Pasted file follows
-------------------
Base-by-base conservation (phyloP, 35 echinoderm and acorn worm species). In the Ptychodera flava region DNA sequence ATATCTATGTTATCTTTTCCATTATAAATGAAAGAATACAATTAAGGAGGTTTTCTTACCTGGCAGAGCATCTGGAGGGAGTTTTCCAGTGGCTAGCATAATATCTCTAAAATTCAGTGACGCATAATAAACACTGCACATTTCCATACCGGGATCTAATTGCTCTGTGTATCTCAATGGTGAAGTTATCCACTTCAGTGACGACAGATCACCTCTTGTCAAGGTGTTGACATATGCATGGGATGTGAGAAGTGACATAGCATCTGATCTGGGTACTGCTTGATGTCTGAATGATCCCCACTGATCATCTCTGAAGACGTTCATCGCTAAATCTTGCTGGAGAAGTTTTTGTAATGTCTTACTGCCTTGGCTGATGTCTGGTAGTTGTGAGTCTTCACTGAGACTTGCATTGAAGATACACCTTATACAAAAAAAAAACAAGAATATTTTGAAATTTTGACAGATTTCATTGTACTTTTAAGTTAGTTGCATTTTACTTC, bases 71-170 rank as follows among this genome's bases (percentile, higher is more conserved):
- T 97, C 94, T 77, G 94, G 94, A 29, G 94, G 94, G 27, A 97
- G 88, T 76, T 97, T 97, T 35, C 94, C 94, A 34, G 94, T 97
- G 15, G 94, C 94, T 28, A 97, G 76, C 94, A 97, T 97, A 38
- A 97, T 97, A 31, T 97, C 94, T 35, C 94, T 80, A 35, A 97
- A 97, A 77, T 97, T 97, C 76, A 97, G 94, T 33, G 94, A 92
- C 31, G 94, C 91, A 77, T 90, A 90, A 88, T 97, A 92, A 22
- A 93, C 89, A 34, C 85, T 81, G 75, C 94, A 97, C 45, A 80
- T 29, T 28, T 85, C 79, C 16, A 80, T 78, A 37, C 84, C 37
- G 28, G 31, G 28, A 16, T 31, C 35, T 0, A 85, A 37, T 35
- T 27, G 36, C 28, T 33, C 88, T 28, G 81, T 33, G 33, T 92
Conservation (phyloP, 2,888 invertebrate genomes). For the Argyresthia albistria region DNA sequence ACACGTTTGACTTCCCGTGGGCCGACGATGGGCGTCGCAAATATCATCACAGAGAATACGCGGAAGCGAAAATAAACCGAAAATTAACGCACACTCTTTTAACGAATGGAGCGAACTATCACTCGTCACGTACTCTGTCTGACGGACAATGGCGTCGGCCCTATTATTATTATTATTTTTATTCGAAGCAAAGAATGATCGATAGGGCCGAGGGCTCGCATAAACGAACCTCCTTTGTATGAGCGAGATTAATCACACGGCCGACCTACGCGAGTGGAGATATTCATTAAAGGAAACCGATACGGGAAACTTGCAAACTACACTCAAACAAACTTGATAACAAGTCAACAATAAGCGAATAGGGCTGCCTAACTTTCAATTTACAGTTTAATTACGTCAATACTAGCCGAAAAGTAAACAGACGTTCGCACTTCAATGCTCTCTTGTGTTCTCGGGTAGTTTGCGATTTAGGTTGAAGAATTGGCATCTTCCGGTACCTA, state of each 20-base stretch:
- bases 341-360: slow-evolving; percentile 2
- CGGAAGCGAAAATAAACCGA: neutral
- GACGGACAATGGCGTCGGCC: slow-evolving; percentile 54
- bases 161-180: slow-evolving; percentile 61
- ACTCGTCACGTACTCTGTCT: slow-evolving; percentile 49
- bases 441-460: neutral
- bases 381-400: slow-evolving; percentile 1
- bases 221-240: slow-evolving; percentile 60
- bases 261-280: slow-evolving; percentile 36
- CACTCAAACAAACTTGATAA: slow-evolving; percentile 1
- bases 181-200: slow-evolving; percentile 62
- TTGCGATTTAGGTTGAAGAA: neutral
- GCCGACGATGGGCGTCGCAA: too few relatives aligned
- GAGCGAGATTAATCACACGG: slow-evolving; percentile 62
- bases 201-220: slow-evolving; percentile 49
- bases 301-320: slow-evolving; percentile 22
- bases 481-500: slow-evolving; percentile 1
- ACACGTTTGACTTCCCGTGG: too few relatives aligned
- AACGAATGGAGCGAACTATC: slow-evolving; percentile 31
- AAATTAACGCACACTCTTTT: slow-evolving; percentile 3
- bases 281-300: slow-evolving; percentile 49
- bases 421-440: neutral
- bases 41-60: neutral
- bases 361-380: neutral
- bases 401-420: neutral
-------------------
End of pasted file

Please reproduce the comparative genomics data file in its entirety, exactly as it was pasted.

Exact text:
Base-by-base conservation (phyloP, 35 echinoderm and acorn worm species). In the Ptychodera flava region DNA sequence ATATCTATGTTATCTTTTCCATTATAAATGAAAGAATACAATTAAGGAGGTTTTCTTACCTGGCAGAGCATCTGGAGGGAGTTTTCCAGTGGCTAGCATAATATCTCTAAAATTCAGTGACGCATAATAAACACTGCACATTTCCATACCGGGATCTAATTGCTCTGTGTATCTCAATGGTGAAGTTATCCACTTCAGTGACGACAGATCACCTCTTGTCAAGGTGTTGACATATGCATGGGATGTGAGAAGTGACATAGCATCTGATCTGGGTACTGCTTGATGTCTGAATGATCCCCACTGATCATCTCTGAAGACGTTCATCGCTAAATCTTGCTGGAGAAGTTTTTGTAATGTCTTACTGCCTTGGCTGATGTCTGGTAGTTGTGAGTCTTCACTGAGACTTGCATTGAAGATACACCTTATACAAAAAAAAAACAAGAATATTTTGAAATTTTGACAGATTTCATTGTACTTTTAAGTTAGTTGCATTTTACTTC, bases 71-170 rank as follows among this genome's bases (percentile, higher is more conserved):
- T 97, C 94, T 77, G 94, G 94, A 29, G 94, G 94, G 27, A 97
- G 88, T 76, T 97, T 97, T 35, C 94, C 94, A 34, G 94, T 97
- G 15, G 94, C 94, T 28, A 97, G 76, C 94, A 97, T 97, A 38
- A 97, T 97, A 31, T 97, C 94, T 35, C 94, T 80, A 35, A 97
- A 97, A 77, T 97, T 97, C 76, A 97, G 94, T 33, G 94, A 92
- C 31, G 94, C 91, A 77, T 90, A 90, A 88, T 97, A 92, A 22
- A 93, C 89, A 34, C 85, T 81, G 75, C 94, A 97, C 45, A 80
- T 29, T 28, T 85, C 79, C 16, A 80, T 78, A 37, C 84, C 37
- G 28, G 31, G 28, A 16, T 31, C 35, T 0, A 85, A 37, T 35
- T 27, G 36, C 28, T 33, C 88, T 28, G 81, T 33, G 33, T 92
Conservation (phyloP, 2,888 invertebrate genomes). For the Argyresthia albistria region DNA sequence ACACGTTTGACTTCCCGTGGGCCGACGATGGGCGTCGCAAATATCATCACAGAGAATACGCGGAAGCGAAAATAAACCGAAAATTAACGCACACTCTTTTAACGAATGGAGCGAACTATCACTCGTCACGTACTCTGTCTGACGGACAATGGCGTCGGCCCTATTATTATTATTATTTTTATTCGAAGCAAAGAATGATCGATAGGGCCGAGGGCTCGCATAAACGAACCTCCTTTGTATGAGCGAGATTAATCACACGGCCGACCTACGCGAGTGGAGATATTCATTAAAGGAAACCGATACGGGAAACTTGCAAACTACACTCAAACAAACTTGATAACAAGTCAACAATAAGCGAATAGGGCTGCCTAACTTTCAATTTACAGTTTAATTACGTCAATACTAGCCGAAAAGTAAACAGACGTTCGCACTTCAATGCTCTCTTGTGTTCTCGGGTAGTTTGCGATTTAGGTTGAAGAATTGGCATCTTCCGGTACCTA, state of each 20-base stretch:
- bases 341-360: slow-evolving; percentile 2
- CGGAAGCGAAAATAAACCGA: neutral
- GACGGACAATGGCGTCGGCC: slow-evolving; percentile 54
- bases 161-180: slow-evolving; percentile 61
- ACTCGTCACGTACTCTGTCT: slow-evolving; percentile 49
- bases 441-460: neutral
- bases 381-400: slow-evolving; percentile 1
- bases 221-240: slow-evolving; percentile 60
- bases 261-280: slow-evolving; percentile 36
- CACTCAAACAAACTTGATAA: slow-evolving; percentile 1
- bases 181-200: slow-evolving; percentile 62
- TTGCGATTTAGGTTGAAGAA: neutral
- GCCGACGATGGGCGTCGCAA: too few relatives aligned
- GAGCGAGATTAATCACACGG: slow-evolving; percentile 62
- bases 201-220: slow-evolving; percentile 49
- bases 301-320: slow-evolving; percentile 22
- bases 481-500: slow-evolving; percentile 1
- ACACGTTTGACTTCCCGTGG: too few relatives aligned
- AACGAATGGAGCGAACTATC: slow-evolving; percentile 31
- AAATTAACGCACACTCTTTT: slow-evolving; percentile 3
- bases 281-300: slow-evolving; percentile 49
- bases 421-440: neutral
- bases 41-60: neutral
- bases 361-380: neutral
- bases 401-420: neutral